Thursday, September 30, 2021

Mythos - Stephen Fry

Reading list. Item #25
I’ve read this book on a trip to the Greek Dodecanese archipelago. How appropriate.
You can find references to Greek mythology pretty much everywhere in Greece: names of islands, cities, restaurants, drinks, hotels, temples. Even the world renowned Greek hospitality has been interpreted as an Olympian sacred rule, any breach of which is punished by Zeus with mighty thunderbolt attacks.
If you wanna learn (or refresh your memory of) the sequence of events that led from chaos to the basic elements of nature and from there to Titans, Olympian Gods, countless other kinds of immortals and finally to human beings, and you don’t feel like reading Homer, Hesiod, Ovid or some boring handbook for lazy students or shallow tourists, you might want to give Stephen Fry’s book a try.
What is more fascinating about the Gods of the Greek mythology - as compared to the almighty God of the main monotheistic religions or the elusive Asian divinities - is how similar they are to us: jealous, vengeful, vane, narcissistic, even pathetic at times.
Stephen Fry doesn’t try to interpret, explain, or shed light on Greek myths: he just tells them. And his book reads like an engaging novel. Enjoy it.

Tuesday, September 14, 2021

Talking to strangers - Malcolm Gladwell

Why are we so bad at understanding whether a stranger is telling a lie? And why is misunderstanding or misinterpreting among humans so frequent? Why do we jump at hasty conclusions about others yet think of ourselves as complicated beings that deserve effort, empathy and lengthy analyses to be properly understood?
Malcolm Gladwell explanation is an intricate mix of three fallible (yet often useful) human tendencies: 1. default to truth (we believe what people say until the evidence against it is overwhelming), 2. transparency (we think we know what people think or feel based on stereotypical behavioral patterns, mostly learned from novels, movies or TV shows) and 3. coupling (people don’t necessarily do certain things just because of the way they are but also because of where and when they happen to do those things).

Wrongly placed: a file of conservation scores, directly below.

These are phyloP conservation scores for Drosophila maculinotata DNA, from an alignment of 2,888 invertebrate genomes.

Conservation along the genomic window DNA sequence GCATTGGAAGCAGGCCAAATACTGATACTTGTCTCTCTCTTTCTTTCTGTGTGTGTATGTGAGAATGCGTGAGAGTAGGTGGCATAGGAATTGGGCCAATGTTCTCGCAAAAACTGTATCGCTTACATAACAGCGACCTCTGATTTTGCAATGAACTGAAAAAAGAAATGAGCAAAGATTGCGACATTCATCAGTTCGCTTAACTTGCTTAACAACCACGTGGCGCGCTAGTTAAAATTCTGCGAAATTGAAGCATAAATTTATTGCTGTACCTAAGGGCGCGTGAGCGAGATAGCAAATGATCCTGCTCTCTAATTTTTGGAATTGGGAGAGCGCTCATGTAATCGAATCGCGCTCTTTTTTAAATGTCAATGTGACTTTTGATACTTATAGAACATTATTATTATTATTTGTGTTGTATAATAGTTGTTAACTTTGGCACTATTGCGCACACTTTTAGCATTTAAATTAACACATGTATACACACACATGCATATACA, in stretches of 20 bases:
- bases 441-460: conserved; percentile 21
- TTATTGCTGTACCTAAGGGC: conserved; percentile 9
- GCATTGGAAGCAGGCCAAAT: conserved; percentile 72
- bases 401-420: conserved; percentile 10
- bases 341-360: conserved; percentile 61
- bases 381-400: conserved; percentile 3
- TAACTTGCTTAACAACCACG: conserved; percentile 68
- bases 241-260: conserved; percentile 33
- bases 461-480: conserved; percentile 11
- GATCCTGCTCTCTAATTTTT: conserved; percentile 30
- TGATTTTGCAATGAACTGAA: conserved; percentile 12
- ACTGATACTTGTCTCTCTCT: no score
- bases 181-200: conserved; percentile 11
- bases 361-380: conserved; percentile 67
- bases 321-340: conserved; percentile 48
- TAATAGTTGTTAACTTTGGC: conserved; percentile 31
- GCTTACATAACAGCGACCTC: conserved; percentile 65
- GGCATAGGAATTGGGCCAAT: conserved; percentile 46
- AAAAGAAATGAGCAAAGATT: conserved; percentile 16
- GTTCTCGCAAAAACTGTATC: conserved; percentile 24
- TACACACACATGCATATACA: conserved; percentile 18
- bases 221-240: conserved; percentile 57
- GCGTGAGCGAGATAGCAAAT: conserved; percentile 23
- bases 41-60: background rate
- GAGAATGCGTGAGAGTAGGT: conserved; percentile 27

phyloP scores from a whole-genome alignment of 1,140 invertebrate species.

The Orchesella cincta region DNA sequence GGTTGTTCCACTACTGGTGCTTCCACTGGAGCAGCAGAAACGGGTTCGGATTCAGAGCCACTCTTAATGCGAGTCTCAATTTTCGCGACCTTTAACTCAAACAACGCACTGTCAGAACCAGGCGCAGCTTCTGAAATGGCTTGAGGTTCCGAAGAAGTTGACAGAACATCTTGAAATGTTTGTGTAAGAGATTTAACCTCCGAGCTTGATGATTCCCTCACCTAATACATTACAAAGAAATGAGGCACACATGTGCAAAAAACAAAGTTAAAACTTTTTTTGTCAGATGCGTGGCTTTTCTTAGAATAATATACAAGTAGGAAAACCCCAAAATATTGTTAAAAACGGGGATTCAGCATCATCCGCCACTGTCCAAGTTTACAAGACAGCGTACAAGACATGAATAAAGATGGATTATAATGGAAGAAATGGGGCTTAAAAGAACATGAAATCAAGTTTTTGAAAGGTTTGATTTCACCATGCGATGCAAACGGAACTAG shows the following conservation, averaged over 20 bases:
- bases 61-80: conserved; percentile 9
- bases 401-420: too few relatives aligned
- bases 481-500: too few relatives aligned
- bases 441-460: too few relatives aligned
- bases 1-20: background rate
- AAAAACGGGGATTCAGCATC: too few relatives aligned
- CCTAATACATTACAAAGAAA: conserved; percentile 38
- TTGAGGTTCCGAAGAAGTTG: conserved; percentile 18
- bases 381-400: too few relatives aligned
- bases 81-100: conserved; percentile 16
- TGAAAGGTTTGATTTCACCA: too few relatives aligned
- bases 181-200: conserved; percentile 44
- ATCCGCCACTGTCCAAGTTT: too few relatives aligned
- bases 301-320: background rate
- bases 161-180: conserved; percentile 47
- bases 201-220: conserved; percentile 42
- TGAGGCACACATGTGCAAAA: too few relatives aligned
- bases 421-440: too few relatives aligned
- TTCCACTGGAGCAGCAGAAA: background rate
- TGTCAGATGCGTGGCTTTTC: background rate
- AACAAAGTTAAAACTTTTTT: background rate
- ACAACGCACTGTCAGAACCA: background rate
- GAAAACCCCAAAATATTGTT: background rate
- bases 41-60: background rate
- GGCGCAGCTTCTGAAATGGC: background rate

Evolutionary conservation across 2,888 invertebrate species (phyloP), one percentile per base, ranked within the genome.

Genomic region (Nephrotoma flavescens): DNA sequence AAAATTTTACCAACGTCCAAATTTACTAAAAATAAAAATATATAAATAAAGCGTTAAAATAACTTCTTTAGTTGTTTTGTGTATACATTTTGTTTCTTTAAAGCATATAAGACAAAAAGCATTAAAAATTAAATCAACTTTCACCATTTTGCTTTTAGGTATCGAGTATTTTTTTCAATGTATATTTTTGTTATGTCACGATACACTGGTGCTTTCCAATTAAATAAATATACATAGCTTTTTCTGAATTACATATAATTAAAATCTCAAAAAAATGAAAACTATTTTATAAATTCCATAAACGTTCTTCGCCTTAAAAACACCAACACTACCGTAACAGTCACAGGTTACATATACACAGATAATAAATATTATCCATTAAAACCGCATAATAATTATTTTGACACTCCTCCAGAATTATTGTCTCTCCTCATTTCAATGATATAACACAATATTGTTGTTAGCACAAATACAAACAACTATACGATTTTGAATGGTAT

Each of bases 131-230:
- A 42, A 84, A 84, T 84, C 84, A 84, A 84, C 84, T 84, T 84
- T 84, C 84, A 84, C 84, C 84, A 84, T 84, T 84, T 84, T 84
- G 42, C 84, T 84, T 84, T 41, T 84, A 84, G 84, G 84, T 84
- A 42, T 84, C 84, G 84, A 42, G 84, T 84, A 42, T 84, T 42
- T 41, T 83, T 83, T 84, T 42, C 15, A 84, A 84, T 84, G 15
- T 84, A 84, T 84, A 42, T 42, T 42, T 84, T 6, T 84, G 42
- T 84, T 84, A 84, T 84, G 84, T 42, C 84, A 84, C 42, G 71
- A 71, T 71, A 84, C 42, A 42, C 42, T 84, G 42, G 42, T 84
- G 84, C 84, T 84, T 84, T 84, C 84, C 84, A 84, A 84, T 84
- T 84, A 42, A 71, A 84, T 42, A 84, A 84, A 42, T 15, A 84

The wonderful array of examples used by the author to make his point includes: Ponzi schemers, people who committed suicide, dictators, spies, sexual assault perpetrators and victims, murder suspects and police agents.
One of the reasons why I like Malcolm Gladwell is that in his books he often tries to relate some major social issue to a pattern, so that by working on that pattern the situation can be improved and the world can become a better place.
This is the closing line of "Talking to strangers": “Because we do not know how to talk to strangers, what do we do when things go awry with strangers? We blame the stranger”. Isn’t it true?


Tuesday, September 7, 2021

Freakonomics - Steven D. Levitt & Stephen J. Dubner

“A Rogue Economist Explores the Hidden Side of Everything.” That’s how Steven D. Levitt defines himself and his work. He’s one of the most famous economists in America and yet he admits knowing little or nothing about micro and macro economics, political economics, econometrics and all the other typical branches of the subject. What he’s good at and what he likes to do is asking any sort of interesting questions and using the best tools economics provide in order to find good answers to those questions.
Examples: Which is more dangerous: a gun or a swimming pool? What do schoolteachers and sumo wrestlers have in common? Why do drug dealers still live with their moms? How much do parents really matter? The answers are often surprisingly counter intuitive, though backed up by solid facts and data.
Levitt has been doing this kind of research all his academic life and yet, when asked to write a book about it, he had doubts, he didn’t feel like writing it by himself. Then he met Steven J. Dubner, a journalist who was writing a profile on Levitt for The New York Times Magazine. They liked each other and decided that they would co-author the book.
One of those interesting reads that might redefine one’s own worldview.